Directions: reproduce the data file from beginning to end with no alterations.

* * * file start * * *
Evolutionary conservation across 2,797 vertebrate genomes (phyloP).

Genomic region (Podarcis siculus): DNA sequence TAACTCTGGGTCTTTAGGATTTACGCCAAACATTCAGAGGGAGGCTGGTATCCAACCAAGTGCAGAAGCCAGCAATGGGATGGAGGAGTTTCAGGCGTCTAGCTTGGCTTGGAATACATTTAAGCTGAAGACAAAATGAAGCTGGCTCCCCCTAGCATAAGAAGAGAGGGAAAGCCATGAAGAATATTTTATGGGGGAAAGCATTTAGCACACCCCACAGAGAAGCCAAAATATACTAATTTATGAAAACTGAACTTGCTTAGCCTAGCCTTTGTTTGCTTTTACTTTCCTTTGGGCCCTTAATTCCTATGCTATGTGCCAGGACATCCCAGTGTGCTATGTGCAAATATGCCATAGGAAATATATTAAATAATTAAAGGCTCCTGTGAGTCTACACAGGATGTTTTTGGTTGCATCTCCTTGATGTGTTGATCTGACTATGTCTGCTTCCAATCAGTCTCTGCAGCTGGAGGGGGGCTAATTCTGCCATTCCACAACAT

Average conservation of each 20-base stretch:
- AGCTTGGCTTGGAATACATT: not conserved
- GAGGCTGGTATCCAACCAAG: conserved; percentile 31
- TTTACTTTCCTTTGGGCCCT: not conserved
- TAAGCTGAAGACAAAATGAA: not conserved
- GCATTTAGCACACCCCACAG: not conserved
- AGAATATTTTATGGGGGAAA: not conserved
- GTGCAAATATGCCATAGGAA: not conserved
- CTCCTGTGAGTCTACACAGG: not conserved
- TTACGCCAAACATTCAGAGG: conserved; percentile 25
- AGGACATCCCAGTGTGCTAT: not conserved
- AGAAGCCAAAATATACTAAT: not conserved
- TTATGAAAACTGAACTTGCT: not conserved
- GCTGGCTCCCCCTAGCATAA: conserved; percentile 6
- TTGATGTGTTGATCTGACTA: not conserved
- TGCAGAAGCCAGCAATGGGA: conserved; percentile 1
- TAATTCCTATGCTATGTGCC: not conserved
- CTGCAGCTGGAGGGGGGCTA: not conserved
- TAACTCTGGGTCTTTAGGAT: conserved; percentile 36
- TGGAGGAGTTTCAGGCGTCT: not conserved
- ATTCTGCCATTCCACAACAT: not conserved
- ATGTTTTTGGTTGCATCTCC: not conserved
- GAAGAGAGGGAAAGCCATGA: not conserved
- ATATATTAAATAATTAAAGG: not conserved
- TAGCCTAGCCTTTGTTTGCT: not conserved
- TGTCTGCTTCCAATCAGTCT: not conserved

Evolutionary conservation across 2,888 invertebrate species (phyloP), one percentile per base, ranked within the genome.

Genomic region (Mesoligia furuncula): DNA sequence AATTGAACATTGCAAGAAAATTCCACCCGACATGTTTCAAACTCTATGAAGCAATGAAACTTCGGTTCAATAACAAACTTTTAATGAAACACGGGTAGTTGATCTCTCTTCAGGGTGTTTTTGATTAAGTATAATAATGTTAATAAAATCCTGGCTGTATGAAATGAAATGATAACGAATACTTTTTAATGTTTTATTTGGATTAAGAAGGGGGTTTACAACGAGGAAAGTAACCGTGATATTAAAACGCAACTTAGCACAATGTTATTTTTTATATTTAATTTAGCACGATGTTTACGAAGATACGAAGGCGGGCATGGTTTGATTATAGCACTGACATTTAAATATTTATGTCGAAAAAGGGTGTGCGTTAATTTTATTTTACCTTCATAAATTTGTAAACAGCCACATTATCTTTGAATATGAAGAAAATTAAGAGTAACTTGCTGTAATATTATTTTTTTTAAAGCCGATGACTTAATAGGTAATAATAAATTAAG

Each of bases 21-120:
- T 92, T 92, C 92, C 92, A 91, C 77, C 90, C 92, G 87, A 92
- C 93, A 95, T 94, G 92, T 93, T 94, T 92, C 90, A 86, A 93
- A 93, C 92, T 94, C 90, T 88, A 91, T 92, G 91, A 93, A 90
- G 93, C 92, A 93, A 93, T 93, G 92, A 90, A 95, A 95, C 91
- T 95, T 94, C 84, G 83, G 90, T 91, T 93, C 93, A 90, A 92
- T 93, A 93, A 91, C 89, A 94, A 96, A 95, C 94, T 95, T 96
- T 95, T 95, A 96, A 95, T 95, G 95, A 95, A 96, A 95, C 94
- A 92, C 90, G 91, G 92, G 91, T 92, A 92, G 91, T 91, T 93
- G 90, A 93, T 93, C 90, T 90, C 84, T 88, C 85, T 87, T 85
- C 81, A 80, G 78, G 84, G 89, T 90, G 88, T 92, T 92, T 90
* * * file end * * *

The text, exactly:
Evolutionary conservation across 2,797 vertebrate genomes (phyloP).

Genomic region (Podarcis siculus): DNA sequence TAACTCTGGGTCTTTAGGATTTACGCCAAACATTCAGAGGGAGGCTGGTATCCAACCAAGTGCAGAAGCCAGCAATGGGATGGAGGAGTTTCAGGCGTCTAGCTTGGCTTGGAATACATTTAAGCTGAAGACAAAATGAAGCTGGCTCCCCCTAGCATAAGAAGAGAGGGAAAGCCATGAAGAATATTTTATGGGGGAAAGCATTTAGCACACCCCACAGAGAAGCCAAAATATACTAATTTATGAAAACTGAACTTGCTTAGCCTAGCCTTTGTTTGCTTTTACTTTCCTTTGGGCCCTTAATTCCTATGCTATGTGCCAGGACATCCCAGTGTGCTATGTGCAAATATGCCATAGGAAATATATTAAATAATTAAAGGCTCCTGTGAGTCTACACAGGATGTTTTTGGTTGCATCTCCTTGATGTGTTGATCTGACTATGTCTGCTTCCAATCAGTCTCTGCAGCTGGAGGGGGGCTAATTCTGCCATTCCACAACAT

Average conservation of each 20-base stretch:
- AGCTTGGCTTGGAATACATT: not conserved
- GAGGCTGGTATCCAACCAAG: conserved; percentile 31
- TTTACTTTCCTTTGGGCCCT: not conserved
- TAAGCTGAAGACAAAATGAA: not conserved
- GCATTTAGCACACCCCACAG: not conserved
- AGAATATTTTATGGGGGAAA: not conserved
- GTGCAAATATGCCATAGGAA: not conserved
- CTCCTGTGAGTCTACACAGG: not conserved
- TTACGCCAAACATTCAGAGG: conserved; percentile 25
- AGGACATCCCAGTGTGCTAT: not conserved
- AGAAGCCAAAATATACTAAT: not conserved
- TTATGAAAACTGAACTTGCT: not conserved
- GCTGGCTCCCCCTAGCATAA: conserved; percentile 6
- TTGATGTGTTGATCTGACTA: not conserved
- TGCAGAAGCCAGCAATGGGA: conserved; percentile 1
- TAATTCCTATGCTATGTGCC: not conserved
- CTGCAGCTGGAGGGGGGCTA: not conserved
- TAACTCTGGGTCTTTAGGAT: conserved; percentile 36
- TGGAGGAGTTTCAGGCGTCT: not conserved
- ATTCTGCCATTCCACAACAT: not conserved
- ATGTTTTTGGTTGCATCTCC: not conserved
- GAAGAGAGGGAAAGCCATGA: not conserved
- ATATATTAAATAATTAAAGG: not conserved
- TAGCCTAGCCTTTGTTTGCT: not conserved
- TGTCTGCTTCCAATCAGTCT: not conserved

Evolutionary conservation across 2,888 invertebrate species (phyloP), one percentile per base, ranked within the genome.

Genomic region (Mesoligia furuncula): DNA sequence AATTGAACATTGCAAGAAAATTCCACCCGACATGTTTCAAACTCTATGAAGCAATGAAACTTCGGTTCAATAACAAACTTTTAATGAAACACGGGTAGTTGATCTCTCTTCAGGGTGTTTTTGATTAAGTATAATAATGTTAATAAAATCCTGGCTGTATGAAATGAAATGATAACGAATACTTTTTAATGTTTTATTTGGATTAAGAAGGGGGTTTACAACGAGGAAAGTAACCGTGATATTAAAACGCAACTTAGCACAATGTTATTTTTTATATTTAATTTAGCACGATGTTTACGAAGATACGAAGGCGGGCATGGTTTGATTATAGCACTGACATTTAAATATTTATGTCGAAAAAGGGTGTGCGTTAATTTTATTTTACCTTCATAAATTTGTAAACAGCCACATTATCTTTGAATATGAAGAAAATTAAGAGTAACTTGCTGTAATATTATTTTTTTTAAAGCCGATGACTTAATAGGTAATAATAAATTAAG

Each of bases 21-120:
- T 92, T 92, C 92, C 92, A 91, C 77, C 90, C 92, G 87, A 92
- C 93, A 95, T 94, G 92, T 93, T 94, T 92, C 90, A 86, A 93
- A 93, C 92, T 94, C 90, T 88, A 91, T 92, G 91, A 93, A 90
- G 93, C 92, A 93, A 93, T 93, G 92, A 90, A 95, A 95, C 91
- T 95, T 94, C 84, G 83, G 90, T 91, T 93, C 93, A 90, A 92
- T 93, A 93, A 91, C 89, A 94, A 96, A 95, C 94, T 95, T 96
- T 95, T 95, A 96, A 95, T 95, G 95, A 95, A 96, A 95, C 94
- A 92, C 90, G 91, G 92, G 91, T 92, A 92, G 91, T 91, T 93
- G 90, A 93, T 93, C 90, T 90, C 84, T 88, C 85, T 87, T 85
- C 81, A 80, G 78, G 84, G 89, T 90, G 88, T 92, T 92, T 90